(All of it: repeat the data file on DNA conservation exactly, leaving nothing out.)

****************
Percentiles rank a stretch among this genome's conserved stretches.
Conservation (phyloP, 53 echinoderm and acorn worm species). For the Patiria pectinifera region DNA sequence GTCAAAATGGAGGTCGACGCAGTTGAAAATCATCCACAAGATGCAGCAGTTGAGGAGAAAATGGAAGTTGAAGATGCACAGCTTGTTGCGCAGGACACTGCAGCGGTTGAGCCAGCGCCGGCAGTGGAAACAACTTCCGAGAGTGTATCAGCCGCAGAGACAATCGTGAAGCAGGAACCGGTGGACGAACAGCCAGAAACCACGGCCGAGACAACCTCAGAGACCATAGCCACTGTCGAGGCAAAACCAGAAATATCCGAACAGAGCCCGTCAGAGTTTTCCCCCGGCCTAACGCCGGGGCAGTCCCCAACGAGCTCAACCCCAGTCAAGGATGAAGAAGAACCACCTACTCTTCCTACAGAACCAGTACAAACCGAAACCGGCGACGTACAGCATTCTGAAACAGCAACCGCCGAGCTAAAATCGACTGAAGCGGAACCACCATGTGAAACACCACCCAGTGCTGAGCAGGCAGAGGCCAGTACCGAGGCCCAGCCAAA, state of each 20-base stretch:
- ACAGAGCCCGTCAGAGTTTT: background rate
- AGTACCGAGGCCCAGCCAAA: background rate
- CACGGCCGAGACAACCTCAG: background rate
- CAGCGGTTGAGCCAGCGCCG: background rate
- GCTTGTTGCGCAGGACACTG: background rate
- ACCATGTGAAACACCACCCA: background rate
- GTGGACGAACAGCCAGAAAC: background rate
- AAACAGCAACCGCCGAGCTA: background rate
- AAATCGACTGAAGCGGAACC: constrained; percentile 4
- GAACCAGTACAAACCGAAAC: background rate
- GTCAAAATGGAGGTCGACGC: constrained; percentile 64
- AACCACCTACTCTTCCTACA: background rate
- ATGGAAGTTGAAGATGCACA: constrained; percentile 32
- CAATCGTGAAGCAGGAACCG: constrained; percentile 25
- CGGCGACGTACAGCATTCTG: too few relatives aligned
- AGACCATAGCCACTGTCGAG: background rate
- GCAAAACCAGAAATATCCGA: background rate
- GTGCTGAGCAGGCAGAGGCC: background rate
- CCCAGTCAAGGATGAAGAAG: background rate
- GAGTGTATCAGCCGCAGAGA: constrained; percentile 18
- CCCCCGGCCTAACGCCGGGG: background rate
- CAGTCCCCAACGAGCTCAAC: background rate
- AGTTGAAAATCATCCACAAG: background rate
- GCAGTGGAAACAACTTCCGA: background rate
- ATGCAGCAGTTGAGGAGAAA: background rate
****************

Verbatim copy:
Percentiles rank a stretch among this genome's conserved stretches.
Conservation (phyloP, 53 echinoderm and acorn worm species). For the Patiria pectinifera region DNA sequence GTCAAAATGGAGGTCGACGCAGTTGAAAATCATCCACAAGATGCAGCAGTTGAGGAGAAAATGGAAGTTGAAGATGCACAGCTTGTTGCGCAGGACACTGCAGCGGTTGAGCCAGCGCCGGCAGTGGAAACAACTTCCGAGAGTGTATCAGCCGCAGAGACAATCGTGAAGCAGGAACCGGTGGACGAACAGCCAGAAACCACGGCCGAGACAACCTCAGAGACCATAGCCACTGTCGAGGCAAAACCAGAAATATCCGAACAGAGCCCGTCAGAGTTTTCCCCCGGCCTAACGCCGGGGCAGTCCCCAACGAGCTCAACCCCAGTCAAGGATGAAGAAGAACCACCTACTCTTCCTACAGAACCAGTACAAACCGAAACCGGCGACGTACAGCATTCTGAAACAGCAACCGCCGAGCTAAAATCGACTGAAGCGGAACCACCATGTGAAACACCACCCAGTGCTGAGCAGGCAGAGGCCAGTACCGAGGCCCAGCCAAA, state of each 20-base stretch:
- ACAGAGCCCGTCAGAGTTTT: background rate
- AGTACCGAGGCCCAGCCAAA: background rate
- CACGGCCGAGACAACCTCAG: background rate
- CAGCGGTTGAGCCAGCGCCG: background rate
- GCTTGTTGCGCAGGACACTG: background rate
- ACCATGTGAAACACCACCCA: background rate
- GTGGACGAACAGCCAGAAAC: background rate
- AAACAGCAACCGCCGAGCTA: background rate
- AAATCGACTGAAGCGGAACC: constrained; percentile 4
- GAACCAGTACAAACCGAAAC: background rate
- GTCAAAATGGAGGTCGACGC: constrained; percentile 64
- AACCACCTACTCTTCCTACA: background rate
- ATGGAAGTTGAAGATGCACA: constrained; percentile 32
- CAATCGTGAAGCAGGAACCG: constrained; percentile 25
- CGGCGACGTACAGCATTCTG: too few relatives aligned
- AGACCATAGCCACTGTCGAG: background rate
- GCAAAACCAGAAATATCCGA: background rate
- GTGCTGAGCAGGCAGAGGCC: background rate
- CCCAGTCAAGGATGAAGAAG: background rate
- GAGTGTATCAGCCGCAGAGA: constrained; percentile 18
- CCCCCGGCCTAACGCCGGGG: background rate
- CAGTCCCCAACGAGCTCAAC: background rate
- AGTTGAAAATCATCCACAAG: background rate
- GCAGTGGAAACAACTTCCGA: background rate
- ATGCAGCAGTTGAGGAGAAA: background rate